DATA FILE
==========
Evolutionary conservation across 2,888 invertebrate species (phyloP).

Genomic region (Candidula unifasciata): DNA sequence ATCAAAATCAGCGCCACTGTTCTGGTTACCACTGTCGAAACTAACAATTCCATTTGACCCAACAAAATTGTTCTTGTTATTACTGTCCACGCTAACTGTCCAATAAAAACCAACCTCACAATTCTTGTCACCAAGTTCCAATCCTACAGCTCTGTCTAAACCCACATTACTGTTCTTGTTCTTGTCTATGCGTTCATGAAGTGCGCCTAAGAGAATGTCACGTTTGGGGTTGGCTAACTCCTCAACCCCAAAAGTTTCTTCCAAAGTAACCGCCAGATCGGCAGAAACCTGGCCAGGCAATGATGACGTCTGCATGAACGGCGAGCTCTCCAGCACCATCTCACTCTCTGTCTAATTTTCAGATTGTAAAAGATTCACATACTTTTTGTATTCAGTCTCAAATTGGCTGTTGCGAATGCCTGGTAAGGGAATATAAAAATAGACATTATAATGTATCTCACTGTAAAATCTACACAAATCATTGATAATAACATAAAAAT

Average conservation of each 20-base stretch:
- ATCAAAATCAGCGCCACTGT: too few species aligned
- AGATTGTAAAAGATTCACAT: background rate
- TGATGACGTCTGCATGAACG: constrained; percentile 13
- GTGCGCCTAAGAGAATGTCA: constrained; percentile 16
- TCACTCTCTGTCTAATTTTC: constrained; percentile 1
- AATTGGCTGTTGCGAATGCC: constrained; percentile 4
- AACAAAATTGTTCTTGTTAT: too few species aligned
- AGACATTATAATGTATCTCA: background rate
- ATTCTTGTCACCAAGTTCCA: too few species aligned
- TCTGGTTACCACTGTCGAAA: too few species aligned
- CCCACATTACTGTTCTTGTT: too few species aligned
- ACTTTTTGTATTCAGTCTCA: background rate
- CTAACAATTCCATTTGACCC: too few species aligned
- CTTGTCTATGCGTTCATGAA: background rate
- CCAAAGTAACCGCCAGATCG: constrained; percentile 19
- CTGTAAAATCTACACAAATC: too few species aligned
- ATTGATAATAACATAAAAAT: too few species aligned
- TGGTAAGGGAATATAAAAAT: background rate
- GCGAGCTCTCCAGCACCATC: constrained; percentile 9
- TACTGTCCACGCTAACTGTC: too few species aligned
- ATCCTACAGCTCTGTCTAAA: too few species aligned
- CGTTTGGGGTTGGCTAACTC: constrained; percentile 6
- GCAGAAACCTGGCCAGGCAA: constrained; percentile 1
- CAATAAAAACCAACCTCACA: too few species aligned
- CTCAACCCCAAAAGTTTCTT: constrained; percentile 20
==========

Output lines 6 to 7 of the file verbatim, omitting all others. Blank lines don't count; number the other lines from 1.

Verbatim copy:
- TGATGACGTCTGCATGAACG: constrained; percentile 13
- GTGCGCCTAAGAGAATGTCA: constrained; percentile 16